for fast production, you can get baby plants at local garden centers (if they’re still open). If they’re not open, or even if they are and you want to keep up production with successive plantings, order a 72-cell seed starter tray, a bag of “germination mix” potting soil, and seeds. An excellent salad mix is a combo of lettuce, mizuna, arugula, & Italian dandelion. Other good possibilities are carrots, kale, collards, & Chinese cabbage.
For continuous production, you’ll want to keep planting seeds regularly, maybe every month. One way to do this is to try planting seeds directly in the garden among the existing vegetables, but to baby the starts a little more, plant seeds in a seed starter tray filled with germination mix. You don’t need to plant the whole tray at once – you can do just a few rows at a time, for
I’m playing around with planting several rows of a seed starter tray at the beginning of every month with whichever vegetable varieties seem like they’re starting to fade in the garden.
For my garden, I’ve focused mainly on salad greens, because I really enjoy a big daily salad. In the photos, you can see mizuna, arugula, Florida Finley onions, Italian dandelions, garlic chives, culantro, and Indian lettuce. Most salad greens are so quick to start producing that by doing successive plantings, you can keep your garden in nearly constant production.
You can also plant things like tomatoes, peppers, even potatoes and sweet corn in a garden like this, but be aware that they have a longer period from planting to harvest.
Mulch is helpful in a garden like this to suppress weed seed germination, and to help keep the soil moist. I just raked up leaves from some small-leaved trees, and spread them in about an inch-thick layer over the soil of my garden.
There’s no hard-and-fast rule about how much to water your garden, and how often. Basically, when you poke a finger into the soil, it should feel moist. And on sunny days, the plants should show very little wilting. With my garden, it depends a lot on the weather – on hot, sunny days I need to water the garden daily. But if the weather is cooler or overcast, I only need to water a couple of times a week.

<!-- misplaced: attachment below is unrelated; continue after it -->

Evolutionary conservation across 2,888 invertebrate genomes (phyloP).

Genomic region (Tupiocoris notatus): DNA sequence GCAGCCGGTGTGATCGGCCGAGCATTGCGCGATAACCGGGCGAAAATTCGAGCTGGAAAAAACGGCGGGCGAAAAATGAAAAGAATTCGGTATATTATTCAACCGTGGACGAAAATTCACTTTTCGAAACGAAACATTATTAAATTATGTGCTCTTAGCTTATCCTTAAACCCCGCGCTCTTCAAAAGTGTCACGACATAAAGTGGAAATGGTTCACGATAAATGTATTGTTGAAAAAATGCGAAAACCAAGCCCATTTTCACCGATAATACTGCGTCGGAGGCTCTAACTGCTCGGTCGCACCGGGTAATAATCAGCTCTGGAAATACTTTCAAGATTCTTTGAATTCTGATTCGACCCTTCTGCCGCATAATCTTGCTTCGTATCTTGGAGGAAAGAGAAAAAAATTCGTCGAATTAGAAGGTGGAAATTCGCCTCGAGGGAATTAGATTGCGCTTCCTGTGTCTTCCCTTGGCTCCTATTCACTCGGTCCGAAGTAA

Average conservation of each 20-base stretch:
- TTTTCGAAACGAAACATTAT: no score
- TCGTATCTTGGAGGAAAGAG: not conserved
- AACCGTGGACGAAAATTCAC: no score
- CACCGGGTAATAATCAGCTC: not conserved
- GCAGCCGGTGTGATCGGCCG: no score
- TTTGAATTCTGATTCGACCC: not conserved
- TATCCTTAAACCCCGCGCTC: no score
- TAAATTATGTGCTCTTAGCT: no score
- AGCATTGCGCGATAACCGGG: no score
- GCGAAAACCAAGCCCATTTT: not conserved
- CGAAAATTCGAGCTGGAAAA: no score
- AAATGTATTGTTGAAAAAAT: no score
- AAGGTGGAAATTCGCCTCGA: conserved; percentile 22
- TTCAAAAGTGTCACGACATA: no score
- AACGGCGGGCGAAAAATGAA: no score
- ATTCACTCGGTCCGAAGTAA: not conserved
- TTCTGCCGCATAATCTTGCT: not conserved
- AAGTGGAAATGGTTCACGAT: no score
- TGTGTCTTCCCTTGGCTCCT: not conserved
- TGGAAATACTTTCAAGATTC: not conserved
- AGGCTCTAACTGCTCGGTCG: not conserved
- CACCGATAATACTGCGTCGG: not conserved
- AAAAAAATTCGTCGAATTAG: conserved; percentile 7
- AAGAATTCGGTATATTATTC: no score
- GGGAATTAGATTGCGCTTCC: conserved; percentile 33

One regular task in any garden is weeding. Depending on the source of the soil you used, you’ll very likely have fewer weed issues than in most gardens, especially if you apply mulch, but there will still be a few. If you stay on top of pulling any weeds while they’re still small, it doesn’t take long, whereas if you let them grow for a while, it can become quite a chore. Get to know which plant species are the common garden weeds in your area, so you can yank them as soon as they show themselves. It doesn’t take long to weed a small garden like this, and pulling weeds while they’re still small is very quick and efficient. They longer they last, the bigger the weeds will get, and the more work it takes to pull them. When I see a little weed in the garden, I tell myself, “That weed will never again be as easy to pull as it is right now.”
For many areas in the northern hemisphere, you can keep a garden like this growing through spring, summer, and part of fall. Some gardeners extend their growing season by placing hay bales all around a garden like this, with a slanted pane of glass over top to let sun in. Depending on the severity of your area’s winter temps, a setup like that might allow harvests into much of the cold season.
Here in Florida, we have the opposite problem. Vegetable greens are easy to grow during fall, winter and spring, but summer’s heat and humidity sizzles many of the common salad vegetables. I plan to experiment with my garden, combining tropical vegetables and heat-tolerant varieties of common vegetables, probably with the use of shade cloth, to see how well I can keep up my daily home grown salad through the steamy summer months. I will report back on how that goes in a future blog post.
If you make a garden like this, hopefully you’ll find it so enjoyable that you’ll continue making it an essential part of your life and diet long after the current pandemic has passed into history.
For more posts on this website about growing vegetables in Florida, see this tag: #vegetables